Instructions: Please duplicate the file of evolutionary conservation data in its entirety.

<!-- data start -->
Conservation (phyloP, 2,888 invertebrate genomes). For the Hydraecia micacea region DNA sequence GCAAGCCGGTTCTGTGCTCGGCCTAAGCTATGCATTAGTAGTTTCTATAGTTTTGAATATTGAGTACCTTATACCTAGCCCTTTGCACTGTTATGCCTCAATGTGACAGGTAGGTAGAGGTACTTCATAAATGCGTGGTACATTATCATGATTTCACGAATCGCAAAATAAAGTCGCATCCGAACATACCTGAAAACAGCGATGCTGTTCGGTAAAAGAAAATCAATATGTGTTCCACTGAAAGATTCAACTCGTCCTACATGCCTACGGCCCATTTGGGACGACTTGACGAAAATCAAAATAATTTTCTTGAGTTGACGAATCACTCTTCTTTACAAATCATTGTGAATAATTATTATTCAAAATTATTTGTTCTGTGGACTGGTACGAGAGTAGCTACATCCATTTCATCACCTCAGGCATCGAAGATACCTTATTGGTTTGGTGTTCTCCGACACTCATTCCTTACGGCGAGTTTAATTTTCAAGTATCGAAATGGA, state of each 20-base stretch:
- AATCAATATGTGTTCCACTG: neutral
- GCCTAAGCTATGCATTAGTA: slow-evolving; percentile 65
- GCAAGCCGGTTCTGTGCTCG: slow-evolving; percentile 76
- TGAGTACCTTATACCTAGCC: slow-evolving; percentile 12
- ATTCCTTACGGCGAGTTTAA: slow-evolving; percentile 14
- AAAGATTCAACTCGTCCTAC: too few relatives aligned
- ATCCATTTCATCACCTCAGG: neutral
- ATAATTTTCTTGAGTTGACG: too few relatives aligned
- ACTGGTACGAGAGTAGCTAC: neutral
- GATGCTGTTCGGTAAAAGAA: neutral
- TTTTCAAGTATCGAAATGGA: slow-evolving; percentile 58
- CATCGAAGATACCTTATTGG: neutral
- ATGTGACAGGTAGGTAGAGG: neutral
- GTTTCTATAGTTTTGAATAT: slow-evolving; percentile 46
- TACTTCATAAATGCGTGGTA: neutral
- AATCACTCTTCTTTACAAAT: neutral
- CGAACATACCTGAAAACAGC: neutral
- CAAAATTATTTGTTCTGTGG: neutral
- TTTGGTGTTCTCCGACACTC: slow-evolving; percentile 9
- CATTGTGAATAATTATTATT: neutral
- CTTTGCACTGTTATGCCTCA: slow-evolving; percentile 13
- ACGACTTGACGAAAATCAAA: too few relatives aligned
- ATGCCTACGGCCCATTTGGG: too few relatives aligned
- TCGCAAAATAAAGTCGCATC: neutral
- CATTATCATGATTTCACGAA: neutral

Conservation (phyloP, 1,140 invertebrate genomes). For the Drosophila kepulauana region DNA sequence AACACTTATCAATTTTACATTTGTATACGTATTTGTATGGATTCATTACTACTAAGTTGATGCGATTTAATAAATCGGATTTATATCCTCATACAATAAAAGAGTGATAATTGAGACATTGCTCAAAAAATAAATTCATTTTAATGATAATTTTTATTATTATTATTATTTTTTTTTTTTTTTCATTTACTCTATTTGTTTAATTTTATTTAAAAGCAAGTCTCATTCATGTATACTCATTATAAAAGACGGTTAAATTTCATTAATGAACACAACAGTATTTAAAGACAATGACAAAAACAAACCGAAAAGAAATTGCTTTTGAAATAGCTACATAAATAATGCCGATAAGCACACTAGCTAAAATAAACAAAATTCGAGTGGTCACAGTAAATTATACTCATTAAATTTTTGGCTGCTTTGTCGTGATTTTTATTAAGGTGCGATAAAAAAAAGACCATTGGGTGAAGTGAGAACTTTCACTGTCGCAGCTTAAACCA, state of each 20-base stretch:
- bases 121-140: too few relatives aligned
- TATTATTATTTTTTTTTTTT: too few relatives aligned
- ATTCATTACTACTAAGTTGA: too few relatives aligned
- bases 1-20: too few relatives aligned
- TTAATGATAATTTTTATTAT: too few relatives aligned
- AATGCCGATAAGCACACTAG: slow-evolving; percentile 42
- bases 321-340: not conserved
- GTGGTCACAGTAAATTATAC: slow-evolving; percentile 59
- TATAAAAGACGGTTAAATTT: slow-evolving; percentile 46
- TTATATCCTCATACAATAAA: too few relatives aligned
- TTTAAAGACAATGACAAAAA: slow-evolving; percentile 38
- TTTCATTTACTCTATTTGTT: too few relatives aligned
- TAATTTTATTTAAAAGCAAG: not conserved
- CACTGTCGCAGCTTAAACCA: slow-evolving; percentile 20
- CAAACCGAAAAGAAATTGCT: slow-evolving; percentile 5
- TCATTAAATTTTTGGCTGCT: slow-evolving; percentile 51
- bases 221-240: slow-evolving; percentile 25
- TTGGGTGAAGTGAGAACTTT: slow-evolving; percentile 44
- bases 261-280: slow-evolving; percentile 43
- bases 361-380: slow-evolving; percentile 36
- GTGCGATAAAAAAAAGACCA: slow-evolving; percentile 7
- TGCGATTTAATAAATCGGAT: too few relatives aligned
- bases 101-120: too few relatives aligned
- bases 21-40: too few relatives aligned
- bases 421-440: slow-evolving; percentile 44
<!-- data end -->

Conservation (phyloP, 2,888 invertebrate genomes). For the Hydraecia micacea region DNA sequence GCAAGCCGGTTCTGTGCTCGGCCTAAGCTATGCATTAGTAGTTTCTATAGTTTTGAATATTGAGTACCTTATACCTAGCCCTTTGCACTGTTATGCCTCAATGTGACAGGTAGGTAGAGGTACTTCATAAATGCGTGGTACATTATCATGATTTCACGAATCGCAAAATAAAGTCGCATCCGAACATACCTGAAAACAGCGATGCTGTTCGGTAAAAGAAAATCAATATGTGTTCCACTGAAAGATTCAACTCGTCCTACATGCCTACGGCCCATTTGGGACGACTTGACGAAAATCAAAATAATTTTCTTGAGTTGACGAATCACTCTTCTTTACAAATCATTGTGAATAATTATTATTCAAAATTATTTGTTCTGTGGACTGGTACGAGAGTAGCTACATCCATTTCATCACCTCAGGCATCGAAGATACCTTATTGGTTTGGTGTTCTCCGACACTCATTCCTTACGGCGAGTTTAATTTTCAAGTATCGAAATGGA, state of each 20-base stretch:
- AATCAATATGTGTTCCACTG: neutral
- GCCTAAGCTATGCATTAGTA: slow-evolving; percentile 65
- GCAAGCCGGTTCTGTGCTCG: slow-evolving; percentile 76
- TGAGTACCTTATACCTAGCC: slow-evolving; percentile 12
- ATTCCTTACGGCGAGTTTAA: slow-evolving; percentile 14
- AAAGATTCAACTCGTCCTAC: too few relatives aligned
- ATCCATTTCATCACCTCAGG: neutral
- ATAATTTTCTTGAGTTGACG: too few relatives aligned
- ACTGGTACGAGAGTAGCTAC: neutral
- GATGCTGTTCGGTAAAAGAA: neutral
- TTTTCAAGTATCGAAATGGA: slow-evolving; percentile 58
- CATCGAAGATACCTTATTGG: neutral
- ATGTGACAGGTAGGTAGAGG: neutral
- GTTTCTATAGTTTTGAATAT: slow-evolving; percentile 46
- TACTTCATAAATGCGTGGTA: neutral
- AATCACTCTTCTTTACAAAT: neutral
- CGAACATACCTGAAAACAGC: neutral
- CAAAATTATTTGTTCTGTGG: neutral
- TTTGGTGTTCTCCGACACTC: slow-evolving; percentile 9
- CATTGTGAATAATTATTATT: neutral
- CTTTGCACTGTTATGCCTCA: slow-evolving; percentile 13
- ACGACTTGACGAAAATCAAA: too few relatives aligned
- ATGCCTACGGCCCATTTGGG: too few relatives aligned
- TCGCAAAATAAAGTCGCATC: neutral
- CATTATCATGATTTCACGAA: neutral

Conservation (phyloP, 1,140 invertebrate genomes). For the Drosophila kepulauana region DNA sequence AACACTTATCAATTTTACATTTGTATACGTATTTGTATGGATTCATTACTACTAAGTTGATGCGATTTAATAAATCGGATTTATATCCTCATACAATAAAAGAGTGATAATTGAGACATTGCTCAAAAAATAAATTCATTTTAATGATAATTTTTATTATTATTATTATTTTTTTTTTTTTTTCATTTACTCTATTTGTTTAATTTTATTTAAAAGCAAGTCTCATTCATGTATACTCATTATAAAAGACGGTTAAATTTCATTAATGAACACAACAGTATTTAAAGACAATGACAAAAACAAACCGAAAAGAAATTGCTTTTGAAATAGCTACATAAATAATGCCGATAAGCACACTAGCTAAAATAAACAAAATTCGAGTGGTCACAGTAAATTATACTCATTAAATTTTTGGCTGCTTTGTCGTGATTTTTATTAAGGTGCGATAAAAAAAAGACCATTGGGTGAAGTGAGAACTTTCACTGTCGCAGCTTAAACCA, state of each 20-base stretch:
- bases 121-140: too few relatives aligned
- TATTATTATTTTTTTTTTTT: too few relatives aligned
- ATTCATTACTACTAAGTTGA: too few relatives aligned
- bases 1-20: too few relatives aligned
- TTAATGATAATTTTTATTAT: too few relatives aligned
- AATGCCGATAAGCACACTAG: slow-evolving; percentile 42
- bases 321-340: not conserved
- GTGGTCACAGTAAATTATAC: slow-evolving; percentile 59
- TATAAAAGACGGTTAAATTT: slow-evolving; percentile 46
- TTATATCCTCATACAATAAA: too few relatives aligned
- TTTAAAGACAATGACAAAAA: slow-evolving; percentile 38
- TTTCATTTACTCTATTTGTT: too few relatives aligned
- TAATTTTATTTAAAAGCAAG: not conserved
- CACTGTCGCAGCTTAAACCA: slow-evolving; percentile 20
- CAAACCGAAAAGAAATTGCT: slow-evolving; percentile 5
- TCATTAAATTTTTGGCTGCT: slow-evolving; percentile 51
- bases 221-240: slow-evolving; percentile 25
- TTGGGTGAAGTGAGAACTTT: slow-evolving; percentile 44
- bases 261-280: slow-evolving; percentile 43
- bases 361-380: slow-evolving; percentile 36
- GTGCGATAAAAAAAAGACCA: slow-evolving; percentile 7
- TGCGATTTAATAAATCGGAT: too few relatives aligned
- bases 101-120: too few relatives aligned
- bases 21-40: too few relatives aligned
- bases 421-440: slow-evolving; percentile 44